When it comes to healthcare communications, there is no silver bullet. But, there are things you can do that will enhance healthcare communications across your organization.

  • Policy — develop patient-centered policies that prioritize value-based care, patient outcomes, and quality above volume-based care, business outcomes, and quantity.
  • Training — provide communications training and guidelines to all staff on how to effectively communicate and hand over patients and cases.
  • Quality — institute quality control and audits of individual cases to find and resolve gaps in healthcare provision, with a particular focus on communication, or the lack of it.
  • Process — evaluate all of your organization’s processes with regard to communications and patient outcomes. Identify bottlenecks and inefficiencies that delay or impact communication.
  • Technology — invest in a Clinical Communication and Collaboration (CC&C) platform that will centralize all of your communications, provide a complete history, and empower your clinicians.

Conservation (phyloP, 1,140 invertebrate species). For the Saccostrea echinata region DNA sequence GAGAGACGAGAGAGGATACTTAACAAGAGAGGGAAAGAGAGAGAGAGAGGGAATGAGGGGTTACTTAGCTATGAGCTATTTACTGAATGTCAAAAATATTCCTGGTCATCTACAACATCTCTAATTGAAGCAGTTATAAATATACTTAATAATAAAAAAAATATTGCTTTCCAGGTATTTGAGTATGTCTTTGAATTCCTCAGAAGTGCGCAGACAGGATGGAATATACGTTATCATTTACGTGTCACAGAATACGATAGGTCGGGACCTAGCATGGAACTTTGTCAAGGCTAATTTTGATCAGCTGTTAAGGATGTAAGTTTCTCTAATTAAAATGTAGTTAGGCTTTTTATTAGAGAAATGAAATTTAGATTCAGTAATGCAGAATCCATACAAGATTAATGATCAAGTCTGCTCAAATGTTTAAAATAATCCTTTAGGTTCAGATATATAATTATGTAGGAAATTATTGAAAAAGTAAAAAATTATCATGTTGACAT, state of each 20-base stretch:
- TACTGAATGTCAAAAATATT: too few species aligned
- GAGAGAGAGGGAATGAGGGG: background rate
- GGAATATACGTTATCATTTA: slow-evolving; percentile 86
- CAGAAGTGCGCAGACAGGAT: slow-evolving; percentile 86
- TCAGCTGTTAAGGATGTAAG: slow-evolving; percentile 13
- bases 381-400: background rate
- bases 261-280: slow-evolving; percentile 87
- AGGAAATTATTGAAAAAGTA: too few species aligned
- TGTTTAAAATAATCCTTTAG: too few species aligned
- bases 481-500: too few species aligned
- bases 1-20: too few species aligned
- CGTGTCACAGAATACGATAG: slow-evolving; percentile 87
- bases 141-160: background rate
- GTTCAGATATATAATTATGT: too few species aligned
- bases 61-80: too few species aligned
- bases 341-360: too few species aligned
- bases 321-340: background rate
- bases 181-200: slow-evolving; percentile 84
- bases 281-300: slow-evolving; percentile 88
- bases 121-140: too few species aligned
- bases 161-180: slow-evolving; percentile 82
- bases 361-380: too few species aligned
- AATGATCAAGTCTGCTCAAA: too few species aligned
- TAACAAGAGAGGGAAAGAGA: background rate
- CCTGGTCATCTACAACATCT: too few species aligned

• Integration — integrate your various systems and technology with your CC&C platform, so staff only need a single application to access the critical information that they and their patients need.

CC&C technology like TigerConnect can truly change the way healthcare is delivered. All of our products — TigerConnect Clinical Collaboration Platform – Standard Essentials, TigerConnect Clinical Collaboration Platform – Pro, and TigerConnect Clinical Collaboration Platform – Pro Enterprise are designed to revolutionize your healthcare communications. Far more than “just texting” they put essential patient information into the palm of your clinicians’ hands. With full integration across all your healthcare technologies and systems, physicians and nurses will have access to the information and communications they need to radically improve patient outcomes.

Will O’Connor, M.D. is the Chief Medical Information Officer at TigerConnect. As a physician executive with more than 20 years of healthcare experience, Will is a passionate advocate for rapid advancement across the healthcare industry.